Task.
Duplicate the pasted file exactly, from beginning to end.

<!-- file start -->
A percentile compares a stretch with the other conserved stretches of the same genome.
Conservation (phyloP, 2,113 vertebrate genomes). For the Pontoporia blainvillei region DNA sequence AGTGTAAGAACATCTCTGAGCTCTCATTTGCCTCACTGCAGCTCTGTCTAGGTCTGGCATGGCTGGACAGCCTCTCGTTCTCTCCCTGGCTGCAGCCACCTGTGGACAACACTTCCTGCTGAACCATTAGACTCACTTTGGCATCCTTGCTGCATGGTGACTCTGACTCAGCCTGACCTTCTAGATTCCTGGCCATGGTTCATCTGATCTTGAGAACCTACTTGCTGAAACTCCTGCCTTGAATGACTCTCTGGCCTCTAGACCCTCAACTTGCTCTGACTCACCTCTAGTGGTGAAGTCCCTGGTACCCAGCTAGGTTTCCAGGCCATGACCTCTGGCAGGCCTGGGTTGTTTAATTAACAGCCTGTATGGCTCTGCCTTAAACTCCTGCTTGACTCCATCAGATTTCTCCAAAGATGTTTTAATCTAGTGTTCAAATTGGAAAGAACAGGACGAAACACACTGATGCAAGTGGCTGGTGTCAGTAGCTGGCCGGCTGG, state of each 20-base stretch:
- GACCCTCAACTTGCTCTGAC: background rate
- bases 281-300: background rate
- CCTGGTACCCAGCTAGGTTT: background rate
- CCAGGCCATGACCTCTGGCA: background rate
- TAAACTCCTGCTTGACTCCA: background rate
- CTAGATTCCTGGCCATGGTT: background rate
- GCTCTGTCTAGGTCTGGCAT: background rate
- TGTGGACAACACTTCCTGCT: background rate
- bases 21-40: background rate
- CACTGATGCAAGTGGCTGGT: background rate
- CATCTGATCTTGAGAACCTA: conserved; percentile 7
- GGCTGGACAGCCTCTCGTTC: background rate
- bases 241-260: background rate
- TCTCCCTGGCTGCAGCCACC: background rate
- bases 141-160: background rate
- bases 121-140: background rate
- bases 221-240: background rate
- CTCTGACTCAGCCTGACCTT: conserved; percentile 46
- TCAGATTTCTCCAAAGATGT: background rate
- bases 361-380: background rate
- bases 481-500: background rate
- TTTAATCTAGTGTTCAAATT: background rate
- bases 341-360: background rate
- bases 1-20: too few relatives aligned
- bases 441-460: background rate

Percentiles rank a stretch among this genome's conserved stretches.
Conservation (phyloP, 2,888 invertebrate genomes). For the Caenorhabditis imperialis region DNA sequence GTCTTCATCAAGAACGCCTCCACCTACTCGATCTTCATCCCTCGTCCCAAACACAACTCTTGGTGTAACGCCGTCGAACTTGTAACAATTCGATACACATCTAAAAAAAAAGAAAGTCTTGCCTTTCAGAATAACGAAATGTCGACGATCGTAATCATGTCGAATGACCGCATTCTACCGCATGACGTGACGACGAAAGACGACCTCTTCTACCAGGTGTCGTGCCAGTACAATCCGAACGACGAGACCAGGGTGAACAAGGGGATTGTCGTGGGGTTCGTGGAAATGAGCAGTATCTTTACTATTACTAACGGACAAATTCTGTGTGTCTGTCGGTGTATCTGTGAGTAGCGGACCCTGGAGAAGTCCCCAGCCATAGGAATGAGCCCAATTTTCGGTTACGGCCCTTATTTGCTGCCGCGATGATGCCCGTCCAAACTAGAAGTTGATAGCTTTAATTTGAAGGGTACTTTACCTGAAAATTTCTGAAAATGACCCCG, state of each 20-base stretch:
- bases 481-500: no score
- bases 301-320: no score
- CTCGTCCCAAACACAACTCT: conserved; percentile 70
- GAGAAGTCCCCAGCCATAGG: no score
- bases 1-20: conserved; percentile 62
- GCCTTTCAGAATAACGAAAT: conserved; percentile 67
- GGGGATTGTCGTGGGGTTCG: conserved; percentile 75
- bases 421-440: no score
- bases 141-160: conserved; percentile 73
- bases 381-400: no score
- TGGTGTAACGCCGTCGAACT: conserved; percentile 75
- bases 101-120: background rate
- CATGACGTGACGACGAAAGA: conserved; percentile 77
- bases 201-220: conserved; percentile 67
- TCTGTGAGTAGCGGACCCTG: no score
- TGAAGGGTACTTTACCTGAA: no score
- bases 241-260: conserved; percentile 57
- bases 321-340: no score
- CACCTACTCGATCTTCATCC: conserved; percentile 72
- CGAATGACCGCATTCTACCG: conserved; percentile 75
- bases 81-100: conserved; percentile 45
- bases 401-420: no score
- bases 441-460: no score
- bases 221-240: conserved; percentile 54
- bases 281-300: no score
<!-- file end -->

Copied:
A percentile compares a stretch with the other conserved stretches of the same genome.
Conservation (phyloP, 2,113 vertebrate genomes). For the Pontoporia blainvillei region DNA sequence AGTGTAAGAACATCTCTGAGCTCTCATTTGCCTCACTGCAGCTCTGTCTAGGTCTGGCATGGCTGGACAGCCTCTCGTTCTCTCCCTGGCTGCAGCCACCTGTGGACAACACTTCCTGCTGAACCATTAGACTCACTTTGGCATCCTTGCTGCATGGTGACTCTGACTCAGCCTGACCTTCTAGATTCCTGGCCATGGTTCATCTGATCTTGAGAACCTACTTGCTGAAACTCCTGCCTTGAATGACTCTCTGGCCTCTAGACCCTCAACTTGCTCTGACTCACCTCTAGTGGTGAAGTCCCTGGTACCCAGCTAGGTTTCCAGGCCATGACCTCTGGCAGGCCTGGGTTGTTTAATTAACAGCCTGTATGGCTCTGCCTTAAACTCCTGCTTGACTCCATCAGATTTCTCCAAAGATGTTTTAATCTAGTGTTCAAATTGGAAAGAACAGGACGAAACACACTGATGCAAGTGGCTGGTGTCAGTAGCTGGCCGGCTGG, state of each 20-base stretch:
- GACCCTCAACTTGCTCTGAC: background rate
- bases 281-300: background rate
- CCTGGTACCCAGCTAGGTTT: background rate
- CCAGGCCATGACCTCTGGCA: background rate
- TAAACTCCTGCTTGACTCCA: background rate
- CTAGATTCCTGGCCATGGTT: background rate
- GCTCTGTCTAGGTCTGGCAT: background rate
- TGTGGACAACACTTCCTGCT: background rate
- bases 21-40: background rate
- CACTGATGCAAGTGGCTGGT: background rate
- CATCTGATCTTGAGAACCTA: conserved; percentile 7
- GGCTGGACAGCCTCTCGTTC: background rate
- bases 241-260: background rate
- TCTCCCTGGCTGCAGCCACC: background rate
- bases 141-160: background rate
- bases 121-140: background rate
- bases 221-240: background rate
- CTCTGACTCAGCCTGACCTT: conserved; percentile 46
- TCAGATTTCTCCAAAGATGT: background rate
- bases 361-380: background rate
- bases 481-500: background rate
- TTTAATCTAGTGTTCAAATT: background rate
- bases 341-360: background rate
- bases 1-20: too few relatives aligned
- bases 441-460: background rate

Percentiles rank a stretch among this genome's conserved stretches.
Conservation (phyloP, 2,888 invertebrate genomes). For the Caenorhabditis imperialis region DNA sequence GTCTTCATCAAGAACGCCTCCACCTACTCGATCTTCATCCCTCGTCCCAAACACAACTCTTGGTGTAACGCCGTCGAACTTGTAACAATTCGATACACATCTAAAAAAAAAGAAAGTCTTGCCTTTCAGAATAACGAAATGTCGACGATCGTAATCATGTCGAATGACCGCATTCTACCGCATGACGTGACGACGAAAGACGACCTCTTCTACCAGGTGTCGTGCCAGTACAATCCGAACGACGAGACCAGGGTGAACAAGGGGATTGTCGTGGGGTTCGTGGAAATGAGCAGTATCTTTACTATTACTAACGGACAAATTCTGTGTGTCTGTCGGTGTATCTGTGAGTAGCGGACCCTGGAGAAGTCCCCAGCCATAGGAATGAGCCCAATTTTCGGTTACGGCCCTTATTTGCTGCCGCGATGATGCCCGTCCAAACTAGAAGTTGATAGCTTTAATTTGAAGGGTACTTTACCTGAAAATTTCTGAAAATGACCCCG, state of each 20-base stretch:
- bases 481-500: no score
- bases 301-320: no score
- CTCGTCCCAAACACAACTCT: conserved; percentile 70
- GAGAAGTCCCCAGCCATAGG: no score
- bases 1-20: conserved; percentile 62
- GCCTTTCAGAATAACGAAAT: conserved; percentile 67
- GGGGATTGTCGTGGGGTTCG: conserved; percentile 75
- bases 421-440: no score
- bases 141-160: conserved; percentile 73
- bases 381-400: no score
- TGGTGTAACGCCGTCGAACT: conserved; percentile 75
- bases 101-120: background rate
- CATGACGTGACGACGAAAGA: conserved; percentile 77
- bases 201-220: conserved; percentile 67
- TCTGTGAGTAGCGGACCCTG: no score
- TGAAGGGTACTTTACCTGAA: no score
- bases 241-260: conserved; percentile 57
- bases 321-340: no score
- CACCTACTCGATCTTCATCC: conserved; percentile 72
- CGAATGACCGCATTCTACCG: conserved; percentile 75
- bases 81-100: conserved; percentile 45
- bases 401-420: no score
- bases 441-460: no score
- bases 221-240: conserved; percentile 54
- bases 281-300: no score